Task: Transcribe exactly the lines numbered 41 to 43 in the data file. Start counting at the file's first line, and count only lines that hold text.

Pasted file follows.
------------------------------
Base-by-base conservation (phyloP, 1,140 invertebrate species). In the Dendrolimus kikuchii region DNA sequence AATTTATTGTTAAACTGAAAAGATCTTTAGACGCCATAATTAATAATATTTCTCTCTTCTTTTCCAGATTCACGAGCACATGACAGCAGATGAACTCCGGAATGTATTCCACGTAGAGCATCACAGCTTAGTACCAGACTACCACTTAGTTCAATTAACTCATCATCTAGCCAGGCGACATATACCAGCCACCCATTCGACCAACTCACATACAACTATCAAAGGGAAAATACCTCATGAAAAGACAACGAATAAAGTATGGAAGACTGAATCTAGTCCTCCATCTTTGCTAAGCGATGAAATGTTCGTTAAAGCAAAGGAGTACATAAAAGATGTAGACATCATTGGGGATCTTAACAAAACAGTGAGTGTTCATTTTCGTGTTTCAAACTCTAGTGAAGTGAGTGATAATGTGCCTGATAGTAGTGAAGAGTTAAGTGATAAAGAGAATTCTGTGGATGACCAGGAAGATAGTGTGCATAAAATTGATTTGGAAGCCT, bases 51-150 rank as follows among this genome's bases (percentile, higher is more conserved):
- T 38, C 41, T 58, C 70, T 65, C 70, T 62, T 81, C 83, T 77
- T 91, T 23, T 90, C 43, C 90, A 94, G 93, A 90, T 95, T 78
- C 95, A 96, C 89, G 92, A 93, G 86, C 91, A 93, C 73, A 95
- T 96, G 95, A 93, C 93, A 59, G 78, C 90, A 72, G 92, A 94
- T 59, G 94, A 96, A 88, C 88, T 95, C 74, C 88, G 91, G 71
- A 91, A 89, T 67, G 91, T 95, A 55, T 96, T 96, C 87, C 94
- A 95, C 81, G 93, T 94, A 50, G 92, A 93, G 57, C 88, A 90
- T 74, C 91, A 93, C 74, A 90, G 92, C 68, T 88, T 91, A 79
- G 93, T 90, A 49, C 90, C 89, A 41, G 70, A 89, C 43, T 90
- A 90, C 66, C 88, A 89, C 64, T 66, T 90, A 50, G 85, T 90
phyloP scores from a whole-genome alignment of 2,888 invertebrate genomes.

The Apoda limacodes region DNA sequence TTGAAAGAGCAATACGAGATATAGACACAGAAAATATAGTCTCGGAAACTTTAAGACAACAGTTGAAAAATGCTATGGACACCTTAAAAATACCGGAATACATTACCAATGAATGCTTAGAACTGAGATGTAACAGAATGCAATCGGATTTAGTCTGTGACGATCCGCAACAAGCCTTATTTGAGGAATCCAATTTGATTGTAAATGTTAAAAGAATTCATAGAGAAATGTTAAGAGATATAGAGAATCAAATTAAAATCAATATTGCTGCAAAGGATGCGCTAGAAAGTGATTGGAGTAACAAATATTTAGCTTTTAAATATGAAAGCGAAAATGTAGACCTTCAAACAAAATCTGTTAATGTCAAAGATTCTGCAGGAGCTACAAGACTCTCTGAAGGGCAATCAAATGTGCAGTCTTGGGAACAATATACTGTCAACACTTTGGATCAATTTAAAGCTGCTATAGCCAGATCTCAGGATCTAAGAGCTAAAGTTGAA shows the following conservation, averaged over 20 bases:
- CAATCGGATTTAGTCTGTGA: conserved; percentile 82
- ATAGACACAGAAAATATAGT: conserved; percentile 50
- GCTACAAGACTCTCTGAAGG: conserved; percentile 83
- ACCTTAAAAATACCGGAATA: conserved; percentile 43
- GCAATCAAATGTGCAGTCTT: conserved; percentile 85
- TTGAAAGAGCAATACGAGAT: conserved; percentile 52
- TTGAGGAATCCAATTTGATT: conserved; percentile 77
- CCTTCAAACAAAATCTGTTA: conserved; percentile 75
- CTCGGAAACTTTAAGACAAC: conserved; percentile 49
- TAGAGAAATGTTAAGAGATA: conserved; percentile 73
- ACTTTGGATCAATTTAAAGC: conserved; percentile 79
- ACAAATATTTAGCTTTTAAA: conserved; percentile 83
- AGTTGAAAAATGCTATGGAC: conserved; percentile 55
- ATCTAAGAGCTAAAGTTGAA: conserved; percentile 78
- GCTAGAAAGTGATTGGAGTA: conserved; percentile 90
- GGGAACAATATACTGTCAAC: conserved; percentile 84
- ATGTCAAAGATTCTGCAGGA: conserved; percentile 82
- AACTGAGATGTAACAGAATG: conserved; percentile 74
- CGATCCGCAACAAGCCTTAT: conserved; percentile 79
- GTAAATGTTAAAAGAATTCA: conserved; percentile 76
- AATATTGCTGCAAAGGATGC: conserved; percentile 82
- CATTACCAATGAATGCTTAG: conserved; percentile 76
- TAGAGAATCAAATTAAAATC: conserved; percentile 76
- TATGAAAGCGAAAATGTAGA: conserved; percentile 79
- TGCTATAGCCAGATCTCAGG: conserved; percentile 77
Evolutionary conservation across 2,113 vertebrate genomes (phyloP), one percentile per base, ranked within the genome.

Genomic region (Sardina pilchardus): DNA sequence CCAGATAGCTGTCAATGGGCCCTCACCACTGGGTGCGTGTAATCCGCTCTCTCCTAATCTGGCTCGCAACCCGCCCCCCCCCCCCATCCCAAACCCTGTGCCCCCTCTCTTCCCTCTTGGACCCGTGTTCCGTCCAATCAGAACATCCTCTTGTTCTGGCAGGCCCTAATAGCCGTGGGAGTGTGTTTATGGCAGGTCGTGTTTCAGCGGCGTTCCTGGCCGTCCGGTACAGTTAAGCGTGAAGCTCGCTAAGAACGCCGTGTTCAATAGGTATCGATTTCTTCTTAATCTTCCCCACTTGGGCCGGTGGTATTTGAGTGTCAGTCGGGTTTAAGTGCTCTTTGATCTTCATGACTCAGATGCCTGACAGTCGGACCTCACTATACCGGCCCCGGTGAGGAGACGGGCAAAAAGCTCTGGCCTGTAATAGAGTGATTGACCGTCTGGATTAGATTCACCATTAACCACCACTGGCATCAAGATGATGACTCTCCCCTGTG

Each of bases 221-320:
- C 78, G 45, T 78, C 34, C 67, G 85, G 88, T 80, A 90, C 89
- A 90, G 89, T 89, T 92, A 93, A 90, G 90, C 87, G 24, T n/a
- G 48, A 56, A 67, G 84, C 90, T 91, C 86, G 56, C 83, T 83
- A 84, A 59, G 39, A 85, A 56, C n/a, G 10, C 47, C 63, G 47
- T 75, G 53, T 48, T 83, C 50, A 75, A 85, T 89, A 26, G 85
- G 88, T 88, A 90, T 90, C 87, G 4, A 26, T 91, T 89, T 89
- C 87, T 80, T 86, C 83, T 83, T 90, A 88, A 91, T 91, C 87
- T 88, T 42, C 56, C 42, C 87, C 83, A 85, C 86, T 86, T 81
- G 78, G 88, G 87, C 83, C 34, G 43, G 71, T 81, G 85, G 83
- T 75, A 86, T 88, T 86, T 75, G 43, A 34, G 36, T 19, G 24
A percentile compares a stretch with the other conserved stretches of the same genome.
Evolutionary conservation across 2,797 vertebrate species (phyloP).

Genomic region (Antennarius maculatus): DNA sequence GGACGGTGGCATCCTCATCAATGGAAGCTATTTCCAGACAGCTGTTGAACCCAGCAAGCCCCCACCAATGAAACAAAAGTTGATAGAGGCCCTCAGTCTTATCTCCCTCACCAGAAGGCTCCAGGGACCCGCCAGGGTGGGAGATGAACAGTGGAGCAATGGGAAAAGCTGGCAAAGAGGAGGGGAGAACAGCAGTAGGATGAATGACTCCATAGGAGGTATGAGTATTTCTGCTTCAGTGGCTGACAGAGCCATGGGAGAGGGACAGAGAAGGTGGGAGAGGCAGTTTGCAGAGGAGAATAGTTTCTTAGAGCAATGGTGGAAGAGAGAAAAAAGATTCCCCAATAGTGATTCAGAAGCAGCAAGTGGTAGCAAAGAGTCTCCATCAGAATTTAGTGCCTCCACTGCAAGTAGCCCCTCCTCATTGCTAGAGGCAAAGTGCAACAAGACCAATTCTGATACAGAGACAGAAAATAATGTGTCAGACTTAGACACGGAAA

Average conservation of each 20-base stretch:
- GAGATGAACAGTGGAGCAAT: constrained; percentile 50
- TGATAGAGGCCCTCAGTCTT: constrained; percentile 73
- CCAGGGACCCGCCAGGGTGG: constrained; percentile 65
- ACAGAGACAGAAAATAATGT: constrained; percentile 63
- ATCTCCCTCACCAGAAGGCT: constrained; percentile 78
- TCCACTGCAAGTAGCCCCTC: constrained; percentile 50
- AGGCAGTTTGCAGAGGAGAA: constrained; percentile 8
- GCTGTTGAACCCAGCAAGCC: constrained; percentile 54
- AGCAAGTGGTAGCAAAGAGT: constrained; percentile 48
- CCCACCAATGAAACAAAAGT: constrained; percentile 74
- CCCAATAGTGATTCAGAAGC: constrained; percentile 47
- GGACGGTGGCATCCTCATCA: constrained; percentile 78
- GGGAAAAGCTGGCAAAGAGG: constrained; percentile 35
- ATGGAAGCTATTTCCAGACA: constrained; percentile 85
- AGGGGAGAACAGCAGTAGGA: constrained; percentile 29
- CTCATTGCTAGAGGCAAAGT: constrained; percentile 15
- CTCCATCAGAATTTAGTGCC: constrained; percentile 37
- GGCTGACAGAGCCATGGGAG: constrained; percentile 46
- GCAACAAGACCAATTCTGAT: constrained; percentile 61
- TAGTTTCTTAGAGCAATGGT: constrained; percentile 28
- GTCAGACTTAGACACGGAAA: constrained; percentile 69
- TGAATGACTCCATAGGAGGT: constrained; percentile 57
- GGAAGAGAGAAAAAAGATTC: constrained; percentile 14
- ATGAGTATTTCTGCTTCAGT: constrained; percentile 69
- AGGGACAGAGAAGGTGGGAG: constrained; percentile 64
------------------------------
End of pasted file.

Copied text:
Each of bases 221-320:
- C 78, G 45, T 78, C 34, C 67, G 85, G 88, T 80, A 90, C 89
- A 90, G 89, T 89, T 92, A 93, A 90, G 90, C 87, G 24, T n/a